For the Dravid family it was just another day. March 9. Friday afternoon. Young Samit was fussing over his food. Vijeta was coaxing him to eat. Senior Dravid was in a corner sampling a soggy snack. Brother Vijay was in a Red T-shirt tucked into his denims, the logistics man ensuring transport for home was organized. Mother Pushpa wasn't even around; it had been too late apparently for her to change plans to attend a seminar in Goa! Childhood friend Javagal was teasing Samit for preferring pasta over daal-roti. Another childhood friend Anil was just around, they were all in his office after-all!
I was the intruder in the corner and wondered if it was just me who was missing something? Hadn't it been just minutes since the second highest run getter in Test history- say that slowly- the second highest run getter in Test HISTORY- had finished his farewell press conference. Oh and there he was, Rahul. Shaking a couple of hands and seating Samit on a table that looked straight at the stadium his father considers second home. Not as a grand gesture though, just to ensure the kid gets lunch in on time.
And then Rahul spotted me. First impulse and I am only guessing here: How did this dude get in here? Mike in hand, camera in tow, didn't I tell them no interviews today? I assured him quickly. "Rahul, I know you don't want to do interviews. I am here to interview Anil. Will sms you next week asking for one", I said. "Yes, let me settle down, this has all been a bit hectic". I mumbled something inane, still staggered at how ordinary all this was. There was no obvious attempt at being regular. They were just being, well, the Dravids.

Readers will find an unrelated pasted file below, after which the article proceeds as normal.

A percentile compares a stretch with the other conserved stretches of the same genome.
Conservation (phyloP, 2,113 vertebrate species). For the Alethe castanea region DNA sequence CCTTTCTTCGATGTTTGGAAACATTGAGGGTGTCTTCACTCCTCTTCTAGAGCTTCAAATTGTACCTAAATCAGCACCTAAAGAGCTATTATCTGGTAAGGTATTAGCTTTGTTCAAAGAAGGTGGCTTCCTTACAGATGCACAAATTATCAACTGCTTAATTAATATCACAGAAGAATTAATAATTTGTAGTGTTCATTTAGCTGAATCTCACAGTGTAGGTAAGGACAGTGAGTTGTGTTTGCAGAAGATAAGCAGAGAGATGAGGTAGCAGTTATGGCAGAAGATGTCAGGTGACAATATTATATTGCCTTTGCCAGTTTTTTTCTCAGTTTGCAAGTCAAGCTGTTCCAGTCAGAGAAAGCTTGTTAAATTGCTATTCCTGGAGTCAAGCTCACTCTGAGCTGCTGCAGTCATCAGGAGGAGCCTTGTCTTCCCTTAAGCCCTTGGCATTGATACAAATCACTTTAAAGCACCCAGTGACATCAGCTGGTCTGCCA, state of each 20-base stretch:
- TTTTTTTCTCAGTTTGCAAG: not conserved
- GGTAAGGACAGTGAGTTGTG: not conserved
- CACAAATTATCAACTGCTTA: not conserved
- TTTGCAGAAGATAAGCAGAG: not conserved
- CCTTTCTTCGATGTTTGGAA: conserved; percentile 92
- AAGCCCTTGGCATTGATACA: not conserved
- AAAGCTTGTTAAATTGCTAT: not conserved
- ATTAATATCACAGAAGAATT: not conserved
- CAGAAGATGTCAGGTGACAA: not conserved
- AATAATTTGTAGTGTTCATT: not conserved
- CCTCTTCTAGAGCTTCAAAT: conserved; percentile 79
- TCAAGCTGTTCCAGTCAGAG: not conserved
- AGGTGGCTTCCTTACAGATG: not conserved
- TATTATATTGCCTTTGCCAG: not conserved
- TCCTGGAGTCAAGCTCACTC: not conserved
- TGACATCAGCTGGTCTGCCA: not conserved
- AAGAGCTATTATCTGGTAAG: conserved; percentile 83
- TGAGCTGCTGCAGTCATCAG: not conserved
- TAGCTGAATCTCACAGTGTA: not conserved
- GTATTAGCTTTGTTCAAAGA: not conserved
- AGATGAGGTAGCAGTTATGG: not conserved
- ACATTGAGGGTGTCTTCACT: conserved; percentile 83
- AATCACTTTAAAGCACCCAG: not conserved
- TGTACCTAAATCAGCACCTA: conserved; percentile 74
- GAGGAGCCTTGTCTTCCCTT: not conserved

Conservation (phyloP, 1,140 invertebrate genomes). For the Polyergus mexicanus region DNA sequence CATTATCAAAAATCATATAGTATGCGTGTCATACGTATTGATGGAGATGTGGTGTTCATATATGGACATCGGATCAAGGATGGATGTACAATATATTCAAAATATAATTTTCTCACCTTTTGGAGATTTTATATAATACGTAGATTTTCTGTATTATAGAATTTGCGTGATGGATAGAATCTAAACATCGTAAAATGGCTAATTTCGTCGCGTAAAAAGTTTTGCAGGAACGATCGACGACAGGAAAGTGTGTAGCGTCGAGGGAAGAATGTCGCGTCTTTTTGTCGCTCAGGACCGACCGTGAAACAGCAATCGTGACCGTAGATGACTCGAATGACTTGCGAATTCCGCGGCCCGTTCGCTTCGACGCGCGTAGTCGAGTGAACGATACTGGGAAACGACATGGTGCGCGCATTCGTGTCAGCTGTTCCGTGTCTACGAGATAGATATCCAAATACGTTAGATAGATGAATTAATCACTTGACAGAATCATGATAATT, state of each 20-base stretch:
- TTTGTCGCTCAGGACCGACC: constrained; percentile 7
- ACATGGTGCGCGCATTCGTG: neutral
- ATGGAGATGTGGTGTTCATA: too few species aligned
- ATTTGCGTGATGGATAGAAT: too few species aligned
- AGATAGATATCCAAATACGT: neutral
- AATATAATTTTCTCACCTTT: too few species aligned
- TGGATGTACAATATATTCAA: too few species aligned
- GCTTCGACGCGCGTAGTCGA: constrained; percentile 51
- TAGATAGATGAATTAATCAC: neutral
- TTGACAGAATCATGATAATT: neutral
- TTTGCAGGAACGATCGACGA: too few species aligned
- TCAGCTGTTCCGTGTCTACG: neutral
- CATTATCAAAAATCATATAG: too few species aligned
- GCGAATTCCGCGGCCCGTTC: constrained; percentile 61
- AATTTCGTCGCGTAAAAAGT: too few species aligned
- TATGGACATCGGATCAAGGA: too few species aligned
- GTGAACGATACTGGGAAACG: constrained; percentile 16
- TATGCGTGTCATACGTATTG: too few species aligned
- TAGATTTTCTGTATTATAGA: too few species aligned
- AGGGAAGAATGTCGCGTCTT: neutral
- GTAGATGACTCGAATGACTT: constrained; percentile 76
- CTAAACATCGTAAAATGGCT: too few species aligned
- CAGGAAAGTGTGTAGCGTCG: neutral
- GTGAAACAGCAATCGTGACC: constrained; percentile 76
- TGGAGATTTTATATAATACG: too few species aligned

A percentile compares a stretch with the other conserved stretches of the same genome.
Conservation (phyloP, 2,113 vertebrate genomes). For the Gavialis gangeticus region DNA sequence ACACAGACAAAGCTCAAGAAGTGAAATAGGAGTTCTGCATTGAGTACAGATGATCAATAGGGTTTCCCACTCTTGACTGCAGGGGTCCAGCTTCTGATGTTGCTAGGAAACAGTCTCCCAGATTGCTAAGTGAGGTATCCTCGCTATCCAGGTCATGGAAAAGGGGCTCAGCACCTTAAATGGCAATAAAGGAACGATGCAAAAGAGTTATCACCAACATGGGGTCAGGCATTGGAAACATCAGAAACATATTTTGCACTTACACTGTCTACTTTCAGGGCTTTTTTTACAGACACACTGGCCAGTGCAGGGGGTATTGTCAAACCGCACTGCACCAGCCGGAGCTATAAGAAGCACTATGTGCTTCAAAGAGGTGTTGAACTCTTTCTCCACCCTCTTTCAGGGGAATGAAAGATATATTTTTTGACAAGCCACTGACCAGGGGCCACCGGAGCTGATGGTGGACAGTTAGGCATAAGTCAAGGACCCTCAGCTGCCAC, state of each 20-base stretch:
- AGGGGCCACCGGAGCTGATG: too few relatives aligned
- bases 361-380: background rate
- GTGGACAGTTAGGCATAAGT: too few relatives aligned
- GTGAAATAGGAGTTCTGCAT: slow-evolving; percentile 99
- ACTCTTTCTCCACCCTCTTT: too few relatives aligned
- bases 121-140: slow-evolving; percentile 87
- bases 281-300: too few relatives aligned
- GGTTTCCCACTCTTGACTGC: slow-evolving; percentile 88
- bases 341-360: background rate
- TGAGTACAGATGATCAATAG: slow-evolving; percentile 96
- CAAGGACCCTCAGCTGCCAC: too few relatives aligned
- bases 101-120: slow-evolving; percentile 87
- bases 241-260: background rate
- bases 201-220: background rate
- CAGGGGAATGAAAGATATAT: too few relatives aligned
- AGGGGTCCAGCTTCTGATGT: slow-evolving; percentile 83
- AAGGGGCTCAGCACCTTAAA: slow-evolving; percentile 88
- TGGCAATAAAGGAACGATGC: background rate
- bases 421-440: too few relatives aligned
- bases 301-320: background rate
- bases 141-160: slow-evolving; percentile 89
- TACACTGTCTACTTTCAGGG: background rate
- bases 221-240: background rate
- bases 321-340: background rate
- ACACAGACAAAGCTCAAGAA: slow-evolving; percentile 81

But this unexpected access must count for something! So my mobile phone was quickly transferred into Srinath's hands to take a picture. Rahul smiled, as he has a million times over these last couple of decades for countless fans. A photographer appeared from somewhere in the background. Rahul smiled again. I had my snapshot for posterity. I then shook senior Dravid's hand. "Sir your son is a legend". He had heard this before. Countless times. Smiled. "Have lunch Gaurav", I heard the familiar baritone of Anil Kumble, "No, Anil thanks- I ate", I lied. I needed to get out of there, these guys are eerily oblivious. Hello, do I need to distribute copies of Rahul Dravid's career profile? Do you know what just ended? "Have some garlic bread, Samit". I gave up.
Saturday was spent reading tributes; as much to re-realise the cricketer who had called time on his career after the ordinariness of those 20 minutes from the afternoon before. Thank you, Bhogle & Kesavan. Haigh & Bal. Brijnath & Vaidyanathan. Alter & Smyth. Yes, so this was a unique man as much as a unique cricketer. Yes, this was a big deal. What had ended was significant. It wasn't just a press conference and a lunch! The Dravids just weren't getting it!
Having been around cricket since 1997, I have inevitably run into Rahul Dravid on several occasions. I have interviewed him several times, produced a special series called "Super-skills" that he was part of and moderated a session at the Hindustan Times summit in 2008 where he was panelist alongside Michael Vaughan. But the engagement has been formal. Except one afternoon in London, where we had lunch after filming a couple of special shows while he was playing for Scotland, I have never met him socially.